And there is another factor to be considered here. What happens when you improve temporal resolution rather than spatial resolution. We already know that 720P is a superior emission format in bandwidth constrained channels relative to 1080P. When we increase the frame rate, we also are able to increase the sharpness in areas of motion with very little impact on the emission bit rate. But if we increase the spatial resolution we place a significantly greater burden on the emission compression system.

1080@60P is already a big challenge because of camera sensitivity issues. I agree that using 1080@72P would only make this more of a challenge. Fortunately this is not necessary, as 720@72P can easily be implemented today.

Everything now possible with 24 fps, such as non-sports programming,
would most likely have to be transmitted at 36 fps. Everything now
possible at 50/60 fps, sports primarily, would have to migrate up to 72
fps. So all things equal, you're increasing the required bit rate every
time.

See above. today 24P is ONLY used to create a Film Look - either for actual movie/episodic programming or documentary. Most NON-sports programming is still shot using interlaced SDTV, although we are starting to see more and more conversion to HD at either 720@60P or 1080@30i. So 36 FPS would actually reduce the emission bit rate required for many programs.

And for high motion programming like sports, the benefits of moving to 72P outweigh any penalty in emission bit rate. Another way to say this is that if you want to deliver HD sports at say 10-12 Mbps, you will DELIVER SIGNIFICANTLY better quality shooting 720@72P rather than 1080@60P.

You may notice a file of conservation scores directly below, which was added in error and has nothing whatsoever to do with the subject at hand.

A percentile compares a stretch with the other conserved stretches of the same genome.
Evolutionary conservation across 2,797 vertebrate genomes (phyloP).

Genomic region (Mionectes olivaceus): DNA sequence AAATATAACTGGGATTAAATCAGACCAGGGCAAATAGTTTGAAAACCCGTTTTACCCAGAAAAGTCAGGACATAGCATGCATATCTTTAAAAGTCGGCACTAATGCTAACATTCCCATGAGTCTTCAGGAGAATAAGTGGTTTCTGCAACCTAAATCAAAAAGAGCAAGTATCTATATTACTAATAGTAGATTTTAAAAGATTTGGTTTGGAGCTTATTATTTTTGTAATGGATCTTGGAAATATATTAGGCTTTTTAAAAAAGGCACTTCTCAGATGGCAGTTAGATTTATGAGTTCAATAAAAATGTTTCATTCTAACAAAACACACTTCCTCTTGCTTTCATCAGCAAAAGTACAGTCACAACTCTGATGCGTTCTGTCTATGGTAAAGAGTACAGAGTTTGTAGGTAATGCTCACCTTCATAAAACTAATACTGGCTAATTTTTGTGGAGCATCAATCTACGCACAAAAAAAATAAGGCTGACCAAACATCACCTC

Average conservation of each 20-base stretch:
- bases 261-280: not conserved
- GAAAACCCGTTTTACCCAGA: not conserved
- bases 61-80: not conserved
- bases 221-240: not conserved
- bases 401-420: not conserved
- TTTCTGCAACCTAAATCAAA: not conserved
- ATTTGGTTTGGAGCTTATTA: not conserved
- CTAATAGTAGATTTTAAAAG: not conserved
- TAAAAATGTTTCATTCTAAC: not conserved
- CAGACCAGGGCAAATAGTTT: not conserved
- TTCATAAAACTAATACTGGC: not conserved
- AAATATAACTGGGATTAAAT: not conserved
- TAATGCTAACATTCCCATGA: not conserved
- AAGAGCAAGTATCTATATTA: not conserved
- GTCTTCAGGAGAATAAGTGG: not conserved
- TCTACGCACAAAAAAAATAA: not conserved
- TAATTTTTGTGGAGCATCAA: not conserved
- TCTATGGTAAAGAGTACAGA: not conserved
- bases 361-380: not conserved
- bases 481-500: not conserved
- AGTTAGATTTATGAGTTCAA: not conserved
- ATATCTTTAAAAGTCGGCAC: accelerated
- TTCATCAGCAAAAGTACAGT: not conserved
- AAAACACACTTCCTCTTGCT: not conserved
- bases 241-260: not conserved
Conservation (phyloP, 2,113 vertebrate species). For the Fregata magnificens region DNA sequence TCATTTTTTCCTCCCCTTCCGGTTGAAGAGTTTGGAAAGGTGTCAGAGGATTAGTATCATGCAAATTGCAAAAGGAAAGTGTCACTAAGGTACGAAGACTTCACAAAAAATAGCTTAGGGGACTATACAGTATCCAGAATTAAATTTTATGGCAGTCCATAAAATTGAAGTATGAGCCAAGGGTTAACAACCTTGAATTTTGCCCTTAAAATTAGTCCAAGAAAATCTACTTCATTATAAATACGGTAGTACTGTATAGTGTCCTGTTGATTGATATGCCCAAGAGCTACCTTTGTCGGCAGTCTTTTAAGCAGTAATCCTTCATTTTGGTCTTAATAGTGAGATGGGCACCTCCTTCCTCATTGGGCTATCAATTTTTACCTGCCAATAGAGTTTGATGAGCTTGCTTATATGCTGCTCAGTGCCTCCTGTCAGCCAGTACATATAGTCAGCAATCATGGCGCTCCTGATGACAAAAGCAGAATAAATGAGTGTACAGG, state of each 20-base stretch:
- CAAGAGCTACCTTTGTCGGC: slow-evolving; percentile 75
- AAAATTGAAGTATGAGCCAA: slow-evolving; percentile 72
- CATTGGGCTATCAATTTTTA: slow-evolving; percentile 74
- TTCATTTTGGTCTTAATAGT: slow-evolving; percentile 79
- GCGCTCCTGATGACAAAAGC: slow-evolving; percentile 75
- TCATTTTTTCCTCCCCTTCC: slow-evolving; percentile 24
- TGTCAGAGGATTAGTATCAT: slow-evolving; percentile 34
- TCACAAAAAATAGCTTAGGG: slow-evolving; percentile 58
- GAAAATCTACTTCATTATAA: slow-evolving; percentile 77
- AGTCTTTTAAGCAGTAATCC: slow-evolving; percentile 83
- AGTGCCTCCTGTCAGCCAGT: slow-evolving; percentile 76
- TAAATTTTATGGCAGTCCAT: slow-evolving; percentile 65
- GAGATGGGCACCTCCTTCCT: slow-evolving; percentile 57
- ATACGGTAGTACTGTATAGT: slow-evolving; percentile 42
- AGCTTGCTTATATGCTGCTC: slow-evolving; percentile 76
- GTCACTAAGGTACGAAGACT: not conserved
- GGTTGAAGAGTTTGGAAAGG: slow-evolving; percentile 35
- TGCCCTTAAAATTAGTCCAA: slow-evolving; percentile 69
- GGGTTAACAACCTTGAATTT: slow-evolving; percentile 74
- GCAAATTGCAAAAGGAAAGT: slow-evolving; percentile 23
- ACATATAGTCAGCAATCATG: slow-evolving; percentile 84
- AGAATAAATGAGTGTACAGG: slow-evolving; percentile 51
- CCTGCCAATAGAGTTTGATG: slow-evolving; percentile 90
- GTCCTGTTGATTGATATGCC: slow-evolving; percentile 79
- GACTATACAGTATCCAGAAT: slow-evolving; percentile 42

All of this only applies to motion portrayal, of course. Flicker
reduction is done by "decoupling" the transmitted frame rate from the
displayed frame rate, as you frequently say, so it's never an issue.
(Not even in cinema.) So what computer displays do almost never applies
to these discussions, since they are primarily concerned with flicker
reduction and still graphics.

Flicker reduction is done BADLY these days in 60 Hz countries, ESPECIALLY for 24P source, by using non-integer frame repeat patterns. So we have to live with the 3:2 pull-up problems with MOST of the displays now on the market. The one benefit of the approach that Jeroen told us to look for is that with 120Hz refresh we can do an integer refresh - i.e. repeat each frame five times. Unfortunately, since this refresh rate improves the perception of detail in moving areas of the picture, 24P source does not benefit - if anything it is worse. Thus Philips is using real motion compensated prediction to create in-between frames to improve the fluidity of motion. This can de done for as 72 fps refresh as well, creating 2 in between frames instead of four. Now which one do you think requires more computing power?

Regards
Craig

P.S. After writing this I read Jeroen's excellent post about frame repetition versus motion compensated prediction. Life would be much easier for Jeroen if we had adopted the 24/36/72 fps family. But clever engineers have a way of working around politically motivated issues, and Moore's Law keeps give these guys the MIPs they need to do exotic processing.